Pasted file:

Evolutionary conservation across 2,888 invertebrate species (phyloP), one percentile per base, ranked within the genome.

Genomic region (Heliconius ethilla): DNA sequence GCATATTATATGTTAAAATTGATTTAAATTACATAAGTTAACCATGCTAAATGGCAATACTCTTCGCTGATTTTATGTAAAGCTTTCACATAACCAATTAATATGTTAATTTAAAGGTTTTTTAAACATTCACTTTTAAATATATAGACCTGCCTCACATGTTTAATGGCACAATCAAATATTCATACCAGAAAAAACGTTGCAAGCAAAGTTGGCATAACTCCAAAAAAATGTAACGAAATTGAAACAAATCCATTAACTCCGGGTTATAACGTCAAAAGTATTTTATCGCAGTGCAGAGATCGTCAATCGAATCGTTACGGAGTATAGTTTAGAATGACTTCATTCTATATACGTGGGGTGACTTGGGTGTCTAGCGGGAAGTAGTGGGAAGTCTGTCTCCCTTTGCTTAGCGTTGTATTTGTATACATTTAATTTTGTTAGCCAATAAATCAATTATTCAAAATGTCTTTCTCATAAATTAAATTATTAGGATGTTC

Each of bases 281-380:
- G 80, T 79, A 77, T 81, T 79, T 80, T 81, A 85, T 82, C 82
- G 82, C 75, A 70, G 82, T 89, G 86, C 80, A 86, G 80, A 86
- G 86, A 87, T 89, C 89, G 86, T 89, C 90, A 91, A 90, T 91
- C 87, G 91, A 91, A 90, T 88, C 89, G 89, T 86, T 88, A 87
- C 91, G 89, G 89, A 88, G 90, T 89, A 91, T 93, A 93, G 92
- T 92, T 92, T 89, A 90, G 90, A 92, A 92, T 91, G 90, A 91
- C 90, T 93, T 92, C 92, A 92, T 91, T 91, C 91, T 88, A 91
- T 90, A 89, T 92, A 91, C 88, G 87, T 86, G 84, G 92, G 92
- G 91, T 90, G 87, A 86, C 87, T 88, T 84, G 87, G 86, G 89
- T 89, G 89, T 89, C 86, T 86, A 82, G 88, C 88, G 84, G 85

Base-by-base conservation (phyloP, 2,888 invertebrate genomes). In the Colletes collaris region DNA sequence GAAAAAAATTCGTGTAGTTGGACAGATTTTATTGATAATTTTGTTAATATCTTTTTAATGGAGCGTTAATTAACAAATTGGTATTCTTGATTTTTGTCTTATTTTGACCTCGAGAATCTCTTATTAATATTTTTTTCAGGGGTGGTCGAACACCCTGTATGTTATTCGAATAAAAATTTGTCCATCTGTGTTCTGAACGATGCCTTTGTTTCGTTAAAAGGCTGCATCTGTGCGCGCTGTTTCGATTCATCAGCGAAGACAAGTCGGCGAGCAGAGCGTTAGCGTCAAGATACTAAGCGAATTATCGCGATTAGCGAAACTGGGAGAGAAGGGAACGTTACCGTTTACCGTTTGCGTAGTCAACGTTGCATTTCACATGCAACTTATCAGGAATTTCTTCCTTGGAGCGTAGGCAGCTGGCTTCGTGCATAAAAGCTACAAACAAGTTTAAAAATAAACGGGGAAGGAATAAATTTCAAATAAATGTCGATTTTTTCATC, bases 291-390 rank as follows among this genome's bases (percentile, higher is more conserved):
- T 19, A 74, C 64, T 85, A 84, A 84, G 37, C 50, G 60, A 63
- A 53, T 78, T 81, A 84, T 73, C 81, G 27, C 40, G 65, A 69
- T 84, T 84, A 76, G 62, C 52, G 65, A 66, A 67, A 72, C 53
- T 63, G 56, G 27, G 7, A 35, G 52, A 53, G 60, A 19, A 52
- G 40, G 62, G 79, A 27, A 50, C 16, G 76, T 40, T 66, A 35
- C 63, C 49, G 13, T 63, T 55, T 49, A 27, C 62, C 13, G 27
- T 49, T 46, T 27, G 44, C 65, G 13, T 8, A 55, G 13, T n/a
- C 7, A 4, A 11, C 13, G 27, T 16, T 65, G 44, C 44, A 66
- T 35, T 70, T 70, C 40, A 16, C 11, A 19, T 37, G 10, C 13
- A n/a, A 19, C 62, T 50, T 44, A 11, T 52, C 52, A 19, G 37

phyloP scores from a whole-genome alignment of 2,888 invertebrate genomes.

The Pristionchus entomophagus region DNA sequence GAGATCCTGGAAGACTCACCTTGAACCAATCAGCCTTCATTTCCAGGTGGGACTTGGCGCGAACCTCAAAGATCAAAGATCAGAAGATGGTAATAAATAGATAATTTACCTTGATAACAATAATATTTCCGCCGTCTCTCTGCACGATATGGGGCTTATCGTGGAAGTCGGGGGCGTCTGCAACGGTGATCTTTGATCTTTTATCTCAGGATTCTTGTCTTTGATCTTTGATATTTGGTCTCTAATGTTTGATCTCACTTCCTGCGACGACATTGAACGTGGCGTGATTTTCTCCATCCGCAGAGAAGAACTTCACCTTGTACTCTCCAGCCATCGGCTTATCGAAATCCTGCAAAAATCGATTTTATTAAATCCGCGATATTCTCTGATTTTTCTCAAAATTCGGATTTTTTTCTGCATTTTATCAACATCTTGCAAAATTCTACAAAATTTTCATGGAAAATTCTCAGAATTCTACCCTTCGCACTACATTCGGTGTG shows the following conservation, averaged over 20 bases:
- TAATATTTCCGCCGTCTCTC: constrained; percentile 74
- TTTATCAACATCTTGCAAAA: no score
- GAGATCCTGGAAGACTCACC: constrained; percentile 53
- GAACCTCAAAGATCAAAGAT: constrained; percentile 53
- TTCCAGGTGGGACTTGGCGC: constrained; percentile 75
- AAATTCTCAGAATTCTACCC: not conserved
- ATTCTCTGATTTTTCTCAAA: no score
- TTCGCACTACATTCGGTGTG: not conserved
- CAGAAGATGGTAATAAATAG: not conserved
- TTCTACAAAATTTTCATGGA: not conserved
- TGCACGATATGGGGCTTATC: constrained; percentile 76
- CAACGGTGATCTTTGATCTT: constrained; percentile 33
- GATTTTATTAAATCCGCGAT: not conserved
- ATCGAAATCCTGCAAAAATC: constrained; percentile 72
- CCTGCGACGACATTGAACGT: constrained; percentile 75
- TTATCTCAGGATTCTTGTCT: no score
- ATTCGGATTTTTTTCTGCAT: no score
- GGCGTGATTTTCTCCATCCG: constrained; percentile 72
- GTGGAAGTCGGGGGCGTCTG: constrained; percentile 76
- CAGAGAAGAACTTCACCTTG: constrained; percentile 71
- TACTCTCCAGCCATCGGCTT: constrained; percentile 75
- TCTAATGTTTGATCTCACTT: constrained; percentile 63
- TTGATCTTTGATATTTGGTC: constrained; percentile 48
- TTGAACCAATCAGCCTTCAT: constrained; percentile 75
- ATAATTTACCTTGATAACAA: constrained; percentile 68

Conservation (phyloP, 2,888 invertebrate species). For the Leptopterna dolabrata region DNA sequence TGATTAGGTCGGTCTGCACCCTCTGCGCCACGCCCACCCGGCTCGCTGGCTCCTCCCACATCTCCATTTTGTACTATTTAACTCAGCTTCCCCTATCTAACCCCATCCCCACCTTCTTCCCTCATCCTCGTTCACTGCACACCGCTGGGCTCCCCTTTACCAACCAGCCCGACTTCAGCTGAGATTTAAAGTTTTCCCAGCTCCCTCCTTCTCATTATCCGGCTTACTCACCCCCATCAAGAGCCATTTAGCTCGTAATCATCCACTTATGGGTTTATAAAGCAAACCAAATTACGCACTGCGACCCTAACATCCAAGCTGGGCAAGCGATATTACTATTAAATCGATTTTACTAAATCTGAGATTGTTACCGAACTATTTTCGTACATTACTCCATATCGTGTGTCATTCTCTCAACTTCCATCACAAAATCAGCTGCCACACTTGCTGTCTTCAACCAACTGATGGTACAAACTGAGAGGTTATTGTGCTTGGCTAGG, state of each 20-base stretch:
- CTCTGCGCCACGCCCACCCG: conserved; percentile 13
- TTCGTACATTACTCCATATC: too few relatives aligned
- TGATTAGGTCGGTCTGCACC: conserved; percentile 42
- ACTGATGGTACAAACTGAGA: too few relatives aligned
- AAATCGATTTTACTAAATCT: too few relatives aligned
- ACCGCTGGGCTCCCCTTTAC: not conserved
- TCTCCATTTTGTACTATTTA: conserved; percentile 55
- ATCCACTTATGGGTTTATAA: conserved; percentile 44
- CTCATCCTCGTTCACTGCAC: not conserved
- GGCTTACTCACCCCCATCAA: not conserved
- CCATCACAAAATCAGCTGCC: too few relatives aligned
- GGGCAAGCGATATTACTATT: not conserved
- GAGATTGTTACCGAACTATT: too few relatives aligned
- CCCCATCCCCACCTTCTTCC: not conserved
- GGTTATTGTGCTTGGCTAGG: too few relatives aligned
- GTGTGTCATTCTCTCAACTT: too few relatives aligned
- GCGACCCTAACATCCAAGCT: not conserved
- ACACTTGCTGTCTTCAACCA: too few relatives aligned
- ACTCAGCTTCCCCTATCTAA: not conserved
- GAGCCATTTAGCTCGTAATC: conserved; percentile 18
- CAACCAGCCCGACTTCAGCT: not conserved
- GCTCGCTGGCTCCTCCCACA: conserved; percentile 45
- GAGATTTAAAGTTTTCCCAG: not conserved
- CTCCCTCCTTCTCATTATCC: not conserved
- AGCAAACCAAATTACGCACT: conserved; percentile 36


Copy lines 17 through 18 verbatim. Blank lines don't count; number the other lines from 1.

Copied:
- T 84, T 84, A 76, G 62, C 52, G 65, A 66, A 67, A 72, C 53
- T 63, G 56, G 27, G 7, A 35, G 52, A 53, G 60, A 19, A 52